visionless: it is my claim that this is the most attractive but most insidious yeast undermining religious communities. Vision has a devious way of focusing our attention outside of ourselves to some lofty external goal, rather than keeping ourselves committed to love and service in the community, then as a result beyond the immediate community by the outpouring of the overflow. Jesus’ vision, if it could be said he had any vision at all, was to die… to hand himself over to the authorities, etc. Any other vision than the vision to be willing to die is one that decides who can play and who cannot for the longevity of the vision and it’s crafters. It defines the shape and nature of the community and the people within it, often with violence against the natural goodness and innate spirituality of its people. It is vision that eventually and inevitably changes an institution into stone.


Lately, I’ve been chewing on David Hayward’s work on becoming visionless. (His book on the subject)

In so many ways this concept deeply resonates with my experience. And in so many ways it deeply offends my experience.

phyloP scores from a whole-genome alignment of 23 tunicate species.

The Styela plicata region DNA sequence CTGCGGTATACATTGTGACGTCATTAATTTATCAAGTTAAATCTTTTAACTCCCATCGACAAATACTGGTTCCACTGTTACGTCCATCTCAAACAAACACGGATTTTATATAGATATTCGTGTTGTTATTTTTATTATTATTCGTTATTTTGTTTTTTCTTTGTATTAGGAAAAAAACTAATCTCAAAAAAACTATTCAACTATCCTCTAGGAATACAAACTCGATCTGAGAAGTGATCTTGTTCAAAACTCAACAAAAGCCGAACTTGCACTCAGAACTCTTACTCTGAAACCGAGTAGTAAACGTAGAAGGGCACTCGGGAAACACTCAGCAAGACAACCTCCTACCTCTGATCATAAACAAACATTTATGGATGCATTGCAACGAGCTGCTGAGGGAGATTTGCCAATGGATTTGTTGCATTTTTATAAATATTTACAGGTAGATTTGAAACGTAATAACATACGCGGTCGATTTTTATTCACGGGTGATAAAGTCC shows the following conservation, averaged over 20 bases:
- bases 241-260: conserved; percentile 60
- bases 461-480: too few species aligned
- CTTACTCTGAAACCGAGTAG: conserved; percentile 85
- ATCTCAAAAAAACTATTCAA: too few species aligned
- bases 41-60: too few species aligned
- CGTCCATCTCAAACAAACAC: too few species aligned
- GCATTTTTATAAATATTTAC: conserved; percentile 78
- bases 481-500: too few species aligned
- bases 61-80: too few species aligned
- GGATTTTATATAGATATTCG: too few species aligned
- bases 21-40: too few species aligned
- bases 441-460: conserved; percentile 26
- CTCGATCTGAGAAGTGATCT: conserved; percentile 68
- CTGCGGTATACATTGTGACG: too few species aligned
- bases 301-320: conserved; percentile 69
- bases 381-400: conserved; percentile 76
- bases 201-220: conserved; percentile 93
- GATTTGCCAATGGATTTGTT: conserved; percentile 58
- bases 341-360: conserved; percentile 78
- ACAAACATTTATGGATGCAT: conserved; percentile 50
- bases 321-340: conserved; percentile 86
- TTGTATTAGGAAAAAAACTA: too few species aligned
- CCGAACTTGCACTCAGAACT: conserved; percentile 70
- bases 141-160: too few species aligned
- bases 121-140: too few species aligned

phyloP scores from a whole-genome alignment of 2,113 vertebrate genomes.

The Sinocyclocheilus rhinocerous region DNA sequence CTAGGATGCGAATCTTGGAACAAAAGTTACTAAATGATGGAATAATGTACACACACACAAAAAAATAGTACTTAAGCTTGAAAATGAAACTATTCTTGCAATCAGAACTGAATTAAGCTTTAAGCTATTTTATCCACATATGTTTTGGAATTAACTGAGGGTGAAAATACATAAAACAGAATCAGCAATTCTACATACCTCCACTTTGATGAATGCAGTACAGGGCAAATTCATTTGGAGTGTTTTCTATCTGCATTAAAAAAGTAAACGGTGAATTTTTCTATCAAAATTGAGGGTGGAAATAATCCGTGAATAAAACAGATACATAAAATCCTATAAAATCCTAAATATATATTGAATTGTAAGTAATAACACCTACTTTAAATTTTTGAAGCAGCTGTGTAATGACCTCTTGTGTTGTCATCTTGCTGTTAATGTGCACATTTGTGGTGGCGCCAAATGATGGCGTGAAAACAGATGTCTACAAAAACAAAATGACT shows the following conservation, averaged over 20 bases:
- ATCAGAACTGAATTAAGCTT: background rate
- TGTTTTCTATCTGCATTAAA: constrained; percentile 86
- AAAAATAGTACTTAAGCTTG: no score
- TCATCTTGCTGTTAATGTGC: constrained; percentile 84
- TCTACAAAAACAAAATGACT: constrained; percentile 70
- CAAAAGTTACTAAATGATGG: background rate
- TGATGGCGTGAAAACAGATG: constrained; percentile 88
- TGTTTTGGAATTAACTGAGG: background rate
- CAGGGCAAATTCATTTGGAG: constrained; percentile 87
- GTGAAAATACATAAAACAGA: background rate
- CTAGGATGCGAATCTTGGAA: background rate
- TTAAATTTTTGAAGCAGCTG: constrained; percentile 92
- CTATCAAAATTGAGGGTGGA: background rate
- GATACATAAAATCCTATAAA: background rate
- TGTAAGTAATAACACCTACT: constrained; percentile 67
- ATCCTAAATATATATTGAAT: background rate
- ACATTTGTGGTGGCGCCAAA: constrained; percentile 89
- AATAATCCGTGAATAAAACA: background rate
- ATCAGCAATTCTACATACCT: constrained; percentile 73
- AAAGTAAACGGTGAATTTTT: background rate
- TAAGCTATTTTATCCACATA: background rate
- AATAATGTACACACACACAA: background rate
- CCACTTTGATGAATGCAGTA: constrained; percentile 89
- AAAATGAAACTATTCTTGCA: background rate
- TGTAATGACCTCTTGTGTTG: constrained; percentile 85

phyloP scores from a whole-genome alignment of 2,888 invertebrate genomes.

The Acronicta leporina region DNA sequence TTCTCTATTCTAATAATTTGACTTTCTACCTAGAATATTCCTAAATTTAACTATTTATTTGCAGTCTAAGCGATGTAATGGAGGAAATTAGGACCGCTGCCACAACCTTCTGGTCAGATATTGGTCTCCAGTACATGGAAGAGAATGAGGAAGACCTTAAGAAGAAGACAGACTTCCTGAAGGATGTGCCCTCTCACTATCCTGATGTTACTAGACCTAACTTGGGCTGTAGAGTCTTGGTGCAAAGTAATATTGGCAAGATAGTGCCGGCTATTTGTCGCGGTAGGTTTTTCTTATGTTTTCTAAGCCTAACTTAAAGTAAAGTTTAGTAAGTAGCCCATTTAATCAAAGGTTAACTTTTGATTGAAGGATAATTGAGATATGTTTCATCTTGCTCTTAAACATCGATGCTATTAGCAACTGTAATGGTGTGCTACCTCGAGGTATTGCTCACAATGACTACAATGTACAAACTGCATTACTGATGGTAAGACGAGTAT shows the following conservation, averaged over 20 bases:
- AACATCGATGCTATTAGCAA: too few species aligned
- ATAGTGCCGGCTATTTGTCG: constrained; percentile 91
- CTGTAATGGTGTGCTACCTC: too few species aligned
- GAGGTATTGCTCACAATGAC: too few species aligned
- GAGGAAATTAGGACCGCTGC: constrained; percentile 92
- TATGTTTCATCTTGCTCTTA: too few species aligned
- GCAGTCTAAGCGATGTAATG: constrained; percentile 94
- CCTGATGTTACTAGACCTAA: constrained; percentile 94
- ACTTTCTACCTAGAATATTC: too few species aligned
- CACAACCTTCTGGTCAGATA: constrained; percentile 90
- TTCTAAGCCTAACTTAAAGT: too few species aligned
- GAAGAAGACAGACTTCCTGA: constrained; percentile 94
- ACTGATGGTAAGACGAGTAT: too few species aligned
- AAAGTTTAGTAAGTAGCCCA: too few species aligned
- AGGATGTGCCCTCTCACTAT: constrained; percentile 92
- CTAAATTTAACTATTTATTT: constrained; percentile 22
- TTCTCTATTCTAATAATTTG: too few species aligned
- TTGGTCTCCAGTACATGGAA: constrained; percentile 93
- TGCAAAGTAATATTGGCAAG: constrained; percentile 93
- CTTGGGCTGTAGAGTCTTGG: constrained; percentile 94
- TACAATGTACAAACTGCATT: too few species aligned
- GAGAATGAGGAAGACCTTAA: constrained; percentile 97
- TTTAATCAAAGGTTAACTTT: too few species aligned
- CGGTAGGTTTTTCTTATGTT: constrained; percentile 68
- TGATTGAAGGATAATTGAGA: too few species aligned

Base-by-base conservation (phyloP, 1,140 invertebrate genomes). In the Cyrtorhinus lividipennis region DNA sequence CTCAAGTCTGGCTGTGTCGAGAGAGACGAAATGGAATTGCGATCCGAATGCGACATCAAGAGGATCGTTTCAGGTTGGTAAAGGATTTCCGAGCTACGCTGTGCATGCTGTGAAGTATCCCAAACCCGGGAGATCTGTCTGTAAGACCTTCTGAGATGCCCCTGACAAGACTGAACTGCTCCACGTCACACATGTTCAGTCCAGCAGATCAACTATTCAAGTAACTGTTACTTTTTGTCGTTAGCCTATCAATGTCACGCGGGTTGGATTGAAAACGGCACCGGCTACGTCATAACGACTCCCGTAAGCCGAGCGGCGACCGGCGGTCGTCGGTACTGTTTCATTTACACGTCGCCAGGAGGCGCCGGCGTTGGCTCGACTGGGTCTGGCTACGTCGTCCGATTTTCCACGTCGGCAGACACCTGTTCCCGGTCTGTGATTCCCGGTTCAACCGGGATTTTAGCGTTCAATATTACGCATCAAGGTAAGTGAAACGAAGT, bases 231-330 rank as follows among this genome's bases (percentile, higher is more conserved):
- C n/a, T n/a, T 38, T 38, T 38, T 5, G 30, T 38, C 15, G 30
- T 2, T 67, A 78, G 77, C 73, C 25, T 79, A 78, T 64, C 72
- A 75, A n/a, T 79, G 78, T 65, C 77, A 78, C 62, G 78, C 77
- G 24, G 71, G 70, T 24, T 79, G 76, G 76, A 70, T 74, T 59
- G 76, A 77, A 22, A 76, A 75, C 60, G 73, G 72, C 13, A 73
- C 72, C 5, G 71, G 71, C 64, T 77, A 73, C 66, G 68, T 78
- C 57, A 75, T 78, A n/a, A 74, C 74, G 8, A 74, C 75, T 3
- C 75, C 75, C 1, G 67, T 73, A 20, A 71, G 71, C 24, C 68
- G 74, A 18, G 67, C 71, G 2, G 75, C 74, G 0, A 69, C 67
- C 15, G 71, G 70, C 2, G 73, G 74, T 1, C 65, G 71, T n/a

On the one hand, my own words would argue that if you don’t have a clearly defined vision for yourself you’ll be paralyzed by your inability to say no to good/bad things that come your way. Vision permits lazer-like focus.

On the other hand, I’m haunted by the reality that often times I’m saying no to things that are close to me, forsaking the organic opportunity for one cultivated in alignment with my vision.

In my mind vision allows me to filter. That’s why David’s words are annoying me so much. Who am I to try to put a filter on what God puts right before me? Who am I to forsake the organic for the cultivated? 

Question: What would your life look like if you were to reorientate yourself around Hayward’s words above. (Put aside your ability to disagree with him, just imagine what your life would be like if this were true and it became a guide. How would yourlife change?)

Video Clip

Uncommon Ideals

Maybe it’s because I have a deep connection to the cold, dark sea and waves crashing on the shore? But I was totally infatuated with the filmmakers vision for this piece. My only wish is that there had been more surfing shots!

youth ministry

Over-communicate with your leaders

Want to avoid confusion with your team? Communicate. Communicate. Communicate.

I define a leader as someone who takes people somewhere they would otherwise not go on their own.

All-too-often, as I look back on my life in leadership, my tendency is always to get a mile ahead of my team because I have under-communicated the basics with them.

Why are we doing this? What’s our intent? What do we want to get out of this experience? Who are we targeting with our ministry? Why are you serving? How can we accomplish our goals? When is the best time to do this? On and on.